A “Lite-Brite” for DNA data storage

It uses fluorescent strands of DNA to encode digital messages.

Every time we send an email, like a tweet, or do something else online, we generate data — and because we do a lot online, we generate a lot of data: about 2.5 quintillion bytes’s worth every day.

Most of this data is stored in servers at data centers, which are costly, energy intensive, and take up a lot of physical space.

DNA is a promising storage alternative to data centers, and now, Boise State University researchers have developed a new method for DNA data storage that eliminates a major hurdle to its adoption — and it looks a bit like the Lite-Brite toy you may have played with as a child.

DNA Data Storage

Digital data is stored using sequences of just two numbers: 1 and 0. DNA uses letters (A, G, T, and C), representing chemical bases, to store information. Translate data’s digital sequences into four-letter codes, and you can use DNA to store your digital information.

As for why we’d want to store data in DNA, researchers estimate that all the digital data in the world could be packed into just 20 grams of DNA, meaning we could save tons of physical space currently occupied by data centers.

DNA is also far more durable than servers and could potentially protect our information for millennia, but retrieving data from DNA isn’t easy.

A large machine called a sequencer is needed to decode the stored information, and the retrieval process is slow — it can take almost a day to decode a single word.

A Bright Idea

To eliminate the need for sequencing, the Boise researchers started with single-stranded DNA (imagine breaking the DNA strand in half).

They programmed this DNA strand to fold itself back and forth into a flat, rectangular card shape. This rectangle has 48 sites where other single strands of DNA could plug into it — you can image those docking stations as being like the holes in a Lite-Brite’s peg board.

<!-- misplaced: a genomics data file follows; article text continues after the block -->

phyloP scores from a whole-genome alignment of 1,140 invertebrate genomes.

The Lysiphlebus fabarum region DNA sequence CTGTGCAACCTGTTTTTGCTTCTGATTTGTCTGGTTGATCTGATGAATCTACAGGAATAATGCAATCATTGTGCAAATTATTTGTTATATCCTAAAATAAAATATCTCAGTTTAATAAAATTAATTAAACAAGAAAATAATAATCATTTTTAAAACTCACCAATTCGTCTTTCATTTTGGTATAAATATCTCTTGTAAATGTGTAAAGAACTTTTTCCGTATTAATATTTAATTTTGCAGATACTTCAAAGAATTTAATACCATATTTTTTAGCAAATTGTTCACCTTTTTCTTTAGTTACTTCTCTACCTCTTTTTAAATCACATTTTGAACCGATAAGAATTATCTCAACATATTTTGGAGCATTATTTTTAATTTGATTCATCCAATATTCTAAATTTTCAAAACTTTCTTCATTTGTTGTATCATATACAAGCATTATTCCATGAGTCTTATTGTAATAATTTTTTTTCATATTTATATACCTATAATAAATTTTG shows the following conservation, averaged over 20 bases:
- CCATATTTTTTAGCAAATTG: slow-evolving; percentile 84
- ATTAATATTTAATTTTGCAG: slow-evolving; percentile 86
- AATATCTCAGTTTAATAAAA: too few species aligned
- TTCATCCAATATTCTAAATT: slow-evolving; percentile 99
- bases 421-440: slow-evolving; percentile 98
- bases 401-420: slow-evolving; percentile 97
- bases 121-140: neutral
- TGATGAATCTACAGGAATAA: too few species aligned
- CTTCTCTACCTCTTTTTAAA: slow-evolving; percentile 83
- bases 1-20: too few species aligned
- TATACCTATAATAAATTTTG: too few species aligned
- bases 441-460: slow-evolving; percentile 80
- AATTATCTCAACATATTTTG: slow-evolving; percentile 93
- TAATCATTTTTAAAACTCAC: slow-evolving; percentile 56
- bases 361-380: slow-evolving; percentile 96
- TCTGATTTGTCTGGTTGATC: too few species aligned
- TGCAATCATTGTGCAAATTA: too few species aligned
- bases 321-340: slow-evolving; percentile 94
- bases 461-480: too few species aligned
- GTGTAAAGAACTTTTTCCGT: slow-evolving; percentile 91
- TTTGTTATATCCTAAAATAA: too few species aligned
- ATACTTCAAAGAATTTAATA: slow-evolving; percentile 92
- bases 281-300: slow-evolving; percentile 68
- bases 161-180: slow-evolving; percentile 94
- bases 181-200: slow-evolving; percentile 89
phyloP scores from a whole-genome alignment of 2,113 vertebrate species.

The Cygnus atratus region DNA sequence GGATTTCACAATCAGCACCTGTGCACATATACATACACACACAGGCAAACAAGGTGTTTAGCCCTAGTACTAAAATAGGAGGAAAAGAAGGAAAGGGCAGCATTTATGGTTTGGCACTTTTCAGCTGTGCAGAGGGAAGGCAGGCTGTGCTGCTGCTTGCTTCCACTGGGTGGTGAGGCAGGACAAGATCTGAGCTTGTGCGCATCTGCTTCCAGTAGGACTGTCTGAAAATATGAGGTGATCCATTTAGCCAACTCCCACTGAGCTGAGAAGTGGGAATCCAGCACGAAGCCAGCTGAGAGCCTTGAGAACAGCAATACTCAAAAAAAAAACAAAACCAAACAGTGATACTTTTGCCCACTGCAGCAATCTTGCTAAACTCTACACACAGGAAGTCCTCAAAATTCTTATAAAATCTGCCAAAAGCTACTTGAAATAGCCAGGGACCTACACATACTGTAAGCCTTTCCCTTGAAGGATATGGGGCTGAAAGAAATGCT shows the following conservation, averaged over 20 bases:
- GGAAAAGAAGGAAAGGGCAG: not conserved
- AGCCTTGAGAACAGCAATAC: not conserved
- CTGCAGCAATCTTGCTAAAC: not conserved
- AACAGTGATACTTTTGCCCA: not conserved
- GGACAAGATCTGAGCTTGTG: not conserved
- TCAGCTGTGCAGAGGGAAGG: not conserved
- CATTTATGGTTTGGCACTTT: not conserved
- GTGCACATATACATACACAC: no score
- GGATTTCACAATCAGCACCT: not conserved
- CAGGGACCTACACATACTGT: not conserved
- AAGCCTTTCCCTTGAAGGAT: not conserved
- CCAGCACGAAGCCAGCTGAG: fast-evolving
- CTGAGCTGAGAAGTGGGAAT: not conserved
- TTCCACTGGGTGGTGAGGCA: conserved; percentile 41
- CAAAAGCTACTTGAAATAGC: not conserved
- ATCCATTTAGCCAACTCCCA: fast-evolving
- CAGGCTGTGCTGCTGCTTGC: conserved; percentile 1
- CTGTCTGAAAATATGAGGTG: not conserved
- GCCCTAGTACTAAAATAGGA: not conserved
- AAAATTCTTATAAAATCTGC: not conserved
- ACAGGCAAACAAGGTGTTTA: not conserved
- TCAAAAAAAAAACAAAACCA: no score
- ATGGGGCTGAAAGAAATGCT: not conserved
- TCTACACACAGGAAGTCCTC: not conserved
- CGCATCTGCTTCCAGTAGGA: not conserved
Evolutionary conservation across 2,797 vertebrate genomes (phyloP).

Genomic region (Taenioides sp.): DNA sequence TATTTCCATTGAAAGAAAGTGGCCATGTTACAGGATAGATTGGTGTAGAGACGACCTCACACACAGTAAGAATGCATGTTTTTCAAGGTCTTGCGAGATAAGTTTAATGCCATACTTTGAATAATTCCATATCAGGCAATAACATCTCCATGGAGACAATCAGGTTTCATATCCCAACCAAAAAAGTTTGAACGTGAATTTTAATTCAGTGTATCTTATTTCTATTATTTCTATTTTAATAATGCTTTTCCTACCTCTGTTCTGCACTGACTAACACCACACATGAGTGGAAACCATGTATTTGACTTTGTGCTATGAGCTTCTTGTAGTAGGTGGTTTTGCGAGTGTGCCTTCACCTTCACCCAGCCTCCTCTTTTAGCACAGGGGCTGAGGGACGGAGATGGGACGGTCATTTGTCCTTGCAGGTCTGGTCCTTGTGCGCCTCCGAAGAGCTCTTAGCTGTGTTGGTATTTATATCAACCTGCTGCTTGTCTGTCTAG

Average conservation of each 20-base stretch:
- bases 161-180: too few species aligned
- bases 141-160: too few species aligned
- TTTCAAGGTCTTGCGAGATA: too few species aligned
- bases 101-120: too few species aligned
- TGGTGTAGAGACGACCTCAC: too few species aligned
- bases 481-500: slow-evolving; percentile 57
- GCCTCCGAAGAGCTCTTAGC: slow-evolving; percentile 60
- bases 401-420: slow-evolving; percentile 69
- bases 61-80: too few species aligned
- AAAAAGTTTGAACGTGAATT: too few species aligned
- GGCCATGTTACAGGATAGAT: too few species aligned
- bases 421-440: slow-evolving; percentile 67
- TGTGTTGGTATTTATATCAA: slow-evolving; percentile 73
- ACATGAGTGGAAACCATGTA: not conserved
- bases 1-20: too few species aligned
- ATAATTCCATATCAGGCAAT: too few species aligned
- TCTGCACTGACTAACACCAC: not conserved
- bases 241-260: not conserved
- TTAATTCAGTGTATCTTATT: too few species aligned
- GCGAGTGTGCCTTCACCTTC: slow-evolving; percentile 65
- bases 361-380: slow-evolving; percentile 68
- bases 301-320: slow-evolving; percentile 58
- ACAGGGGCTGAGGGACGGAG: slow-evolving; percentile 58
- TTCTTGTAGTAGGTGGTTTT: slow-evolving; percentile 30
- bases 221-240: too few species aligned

Each site on the DNA rectangle served as a “bit” in the digital code. If it had a strand of DNA plugged into it, that translates to a 1. No DNA in a hole indicates a 0.

The sequence of the strands on the pegboard was used to code the data. Nucleic Acid Memory Institute at Boise State University

After encoding a message via the pegboard, the next step is retrieving it. For that, fluorescent DNA strands are paired to the strands on the pegboard.

Once the DNA strands were lit up like pegs in a Lite-Brite toy, the researchers used a super-resolution microscope to image it. An algorithm could then analyze the image and decypher the pattern on 1s and 0s to retrieve the embedded message with 100% accuracy — no DNA sequencing required.

The desired pattern (left) and what the DNA looked like via the microscope (right). Nucleic Acid Memory Institute at Boise State University

Looking Ahead

You’re about as likely to have a super-resolution microscope in your home as you are a DNA sequencer, so this still isn’t going to be the tech that brings DNA data storage into the mainstream.

However, it’s a novel, highly accurate approach that the researchers believe warrants further development.

They’re now looking for ways to speed up the process used to encode and retrieve the data, as well as ways to increase the amount of data they can store using their system.

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